The sun cast across deep dark aquamarine sea. A clean Belgian owned boat of avidly active foreigners, so ready to dive, and sun browned Indonesian divemasters. I'm not sure of the best word to describe the crimson goldfish-like fish at Batu Bolong. Hordes? A flood? Drifting clouds? And at Manta Point, those straight-edge cut black wraiths passing suddenly below, huge and alien. I dive and we cover a coral garden with drifts of fish, projecting crags of rock and coral, thin garden eels poking up from the sand. Clouds of tiny transparent fish with electric blue hearts and heads. Orange black-tipped fish that hug close about a coral tower, flicking back inwards and outwards again like tongues of flame, fire disintegrated into separate components moving in sync. On the third dive, mostly flat fish, perfectly disguised till they rill themselves away. Fourth dive, early morning stroll in the coral garden. Little lionfish, their spines held stiffly away from their bodies like unforgiving demands of a Brazilian parade costume. A nudibranch, the nudibranch I once painted, like a stretchy-gum pull of black stripe white edge yellow edging blue. My favourite thing I saw, old friend. Big silent groupers and sweetlips further down. The sea and all its life. Ah, the second dive and the mantas, of course. They approach in gangs. THey are not as thin nor paper-like as they appear, when in person they are cuboid-rhombuses, big, white, sizeable. The fifth dive, a comical disaster. The current streams at times, ifting us up and outwards, horizontal. I was annoyed initially by the profferred hand, I am a stubborn person, I think I know how to swim in scuba. Now, linking arms become an urgent necessity. I wonder if someone is dynamite fishing nearby, these shockwaves that rush and stream us like lifted ribbons. The force plasters us against the wall and brings us into contact with anemones, which raise hand-stinging bumps on my hands. Like touching a jelly nettle. Sixth dive, a current sweeps us along a wall that rushes past, too fast to appreciate.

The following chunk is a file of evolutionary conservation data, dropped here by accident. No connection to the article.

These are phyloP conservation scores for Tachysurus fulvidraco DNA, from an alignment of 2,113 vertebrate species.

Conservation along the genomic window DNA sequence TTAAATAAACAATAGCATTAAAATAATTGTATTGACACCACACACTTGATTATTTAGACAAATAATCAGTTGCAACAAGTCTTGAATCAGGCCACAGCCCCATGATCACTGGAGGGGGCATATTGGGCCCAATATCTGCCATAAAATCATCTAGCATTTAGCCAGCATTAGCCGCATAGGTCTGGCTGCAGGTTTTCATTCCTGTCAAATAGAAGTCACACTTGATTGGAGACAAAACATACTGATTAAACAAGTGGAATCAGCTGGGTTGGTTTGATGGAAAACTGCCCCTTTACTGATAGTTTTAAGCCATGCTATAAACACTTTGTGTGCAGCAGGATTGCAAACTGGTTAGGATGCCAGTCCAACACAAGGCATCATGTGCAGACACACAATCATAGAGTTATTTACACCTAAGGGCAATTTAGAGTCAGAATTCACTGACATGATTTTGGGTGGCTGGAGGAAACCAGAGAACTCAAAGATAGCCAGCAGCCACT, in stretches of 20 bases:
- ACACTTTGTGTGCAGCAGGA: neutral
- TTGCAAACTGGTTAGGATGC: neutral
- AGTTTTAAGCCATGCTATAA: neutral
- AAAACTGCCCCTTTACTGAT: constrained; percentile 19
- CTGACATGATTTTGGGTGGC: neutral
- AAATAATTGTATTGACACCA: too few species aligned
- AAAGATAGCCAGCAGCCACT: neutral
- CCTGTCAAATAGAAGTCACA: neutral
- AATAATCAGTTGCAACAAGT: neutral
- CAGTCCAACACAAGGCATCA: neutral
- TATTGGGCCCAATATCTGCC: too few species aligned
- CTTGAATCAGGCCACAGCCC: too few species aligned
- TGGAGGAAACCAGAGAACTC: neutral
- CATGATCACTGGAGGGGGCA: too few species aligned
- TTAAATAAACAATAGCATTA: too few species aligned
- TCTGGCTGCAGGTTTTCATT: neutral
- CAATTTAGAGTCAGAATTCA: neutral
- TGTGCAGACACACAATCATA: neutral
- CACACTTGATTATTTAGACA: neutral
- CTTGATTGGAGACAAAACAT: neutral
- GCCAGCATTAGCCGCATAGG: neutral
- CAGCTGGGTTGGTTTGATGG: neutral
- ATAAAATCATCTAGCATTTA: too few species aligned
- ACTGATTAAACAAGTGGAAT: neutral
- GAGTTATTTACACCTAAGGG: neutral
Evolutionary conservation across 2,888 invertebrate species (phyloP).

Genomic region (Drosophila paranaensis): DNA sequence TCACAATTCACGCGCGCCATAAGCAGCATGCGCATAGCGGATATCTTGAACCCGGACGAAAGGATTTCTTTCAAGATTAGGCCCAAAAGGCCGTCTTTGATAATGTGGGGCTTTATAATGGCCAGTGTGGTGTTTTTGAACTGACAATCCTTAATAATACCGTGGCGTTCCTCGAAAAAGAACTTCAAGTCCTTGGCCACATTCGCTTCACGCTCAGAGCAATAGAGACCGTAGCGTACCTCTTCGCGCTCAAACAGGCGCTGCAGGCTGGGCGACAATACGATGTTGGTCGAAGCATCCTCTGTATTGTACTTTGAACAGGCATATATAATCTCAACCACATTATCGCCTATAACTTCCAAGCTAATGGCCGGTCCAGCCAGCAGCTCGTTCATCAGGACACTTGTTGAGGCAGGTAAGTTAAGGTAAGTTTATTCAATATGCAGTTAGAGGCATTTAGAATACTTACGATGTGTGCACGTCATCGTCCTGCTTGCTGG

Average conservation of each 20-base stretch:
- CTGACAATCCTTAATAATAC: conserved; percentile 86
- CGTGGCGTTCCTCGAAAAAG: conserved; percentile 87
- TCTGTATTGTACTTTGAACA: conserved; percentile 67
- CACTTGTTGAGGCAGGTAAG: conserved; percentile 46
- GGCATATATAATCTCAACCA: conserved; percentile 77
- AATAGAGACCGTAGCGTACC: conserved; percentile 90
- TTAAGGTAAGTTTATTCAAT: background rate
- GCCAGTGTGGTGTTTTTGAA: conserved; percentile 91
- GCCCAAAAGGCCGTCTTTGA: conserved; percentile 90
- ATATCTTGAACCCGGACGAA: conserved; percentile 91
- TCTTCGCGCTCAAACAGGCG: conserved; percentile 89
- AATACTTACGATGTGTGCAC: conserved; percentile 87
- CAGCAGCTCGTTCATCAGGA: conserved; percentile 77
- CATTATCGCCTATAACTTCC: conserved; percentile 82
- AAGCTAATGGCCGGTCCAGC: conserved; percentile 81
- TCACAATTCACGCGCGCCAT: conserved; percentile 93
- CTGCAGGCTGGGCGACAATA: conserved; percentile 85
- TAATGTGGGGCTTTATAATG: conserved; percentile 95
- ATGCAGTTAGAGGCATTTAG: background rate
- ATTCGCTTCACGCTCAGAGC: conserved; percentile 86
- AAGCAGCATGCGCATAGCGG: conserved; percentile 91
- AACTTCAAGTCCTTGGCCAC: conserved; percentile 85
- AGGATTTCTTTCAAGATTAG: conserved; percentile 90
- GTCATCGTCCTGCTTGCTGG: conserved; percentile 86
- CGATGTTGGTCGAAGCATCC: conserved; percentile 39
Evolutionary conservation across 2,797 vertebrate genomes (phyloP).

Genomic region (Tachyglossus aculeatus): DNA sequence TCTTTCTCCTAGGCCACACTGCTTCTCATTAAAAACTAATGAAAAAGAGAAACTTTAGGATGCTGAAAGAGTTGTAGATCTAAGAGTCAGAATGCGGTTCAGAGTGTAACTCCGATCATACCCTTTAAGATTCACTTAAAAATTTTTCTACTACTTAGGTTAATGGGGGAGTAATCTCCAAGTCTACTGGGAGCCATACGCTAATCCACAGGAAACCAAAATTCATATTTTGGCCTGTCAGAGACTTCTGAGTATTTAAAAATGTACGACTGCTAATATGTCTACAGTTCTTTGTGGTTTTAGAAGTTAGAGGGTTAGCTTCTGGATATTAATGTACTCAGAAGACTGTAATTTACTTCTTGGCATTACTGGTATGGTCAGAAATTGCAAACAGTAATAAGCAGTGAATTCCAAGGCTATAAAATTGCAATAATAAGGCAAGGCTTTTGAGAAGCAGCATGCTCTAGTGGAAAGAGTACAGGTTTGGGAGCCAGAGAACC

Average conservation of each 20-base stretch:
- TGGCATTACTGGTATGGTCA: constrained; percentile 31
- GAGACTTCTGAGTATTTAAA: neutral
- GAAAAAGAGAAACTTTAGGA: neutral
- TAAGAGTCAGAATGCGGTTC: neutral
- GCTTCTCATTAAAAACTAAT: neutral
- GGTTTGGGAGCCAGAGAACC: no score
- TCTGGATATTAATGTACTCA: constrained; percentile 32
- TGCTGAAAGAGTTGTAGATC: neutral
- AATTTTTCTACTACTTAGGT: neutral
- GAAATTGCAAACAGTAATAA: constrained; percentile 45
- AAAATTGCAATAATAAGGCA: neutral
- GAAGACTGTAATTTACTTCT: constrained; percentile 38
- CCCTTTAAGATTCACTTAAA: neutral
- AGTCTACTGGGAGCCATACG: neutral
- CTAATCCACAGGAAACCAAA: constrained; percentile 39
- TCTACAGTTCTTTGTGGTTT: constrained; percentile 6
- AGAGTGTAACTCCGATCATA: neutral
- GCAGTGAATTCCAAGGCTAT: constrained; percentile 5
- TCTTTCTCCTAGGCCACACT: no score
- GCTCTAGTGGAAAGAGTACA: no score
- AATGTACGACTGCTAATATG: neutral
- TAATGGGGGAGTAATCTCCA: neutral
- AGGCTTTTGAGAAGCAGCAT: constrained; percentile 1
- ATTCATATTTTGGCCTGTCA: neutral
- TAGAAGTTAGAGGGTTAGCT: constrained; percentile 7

Now, brown water river banks of pandanus jungle. That cresting crocodile, and a hidden monkey. Orange tree-hobos await, somewhere. What do they see? What do they think?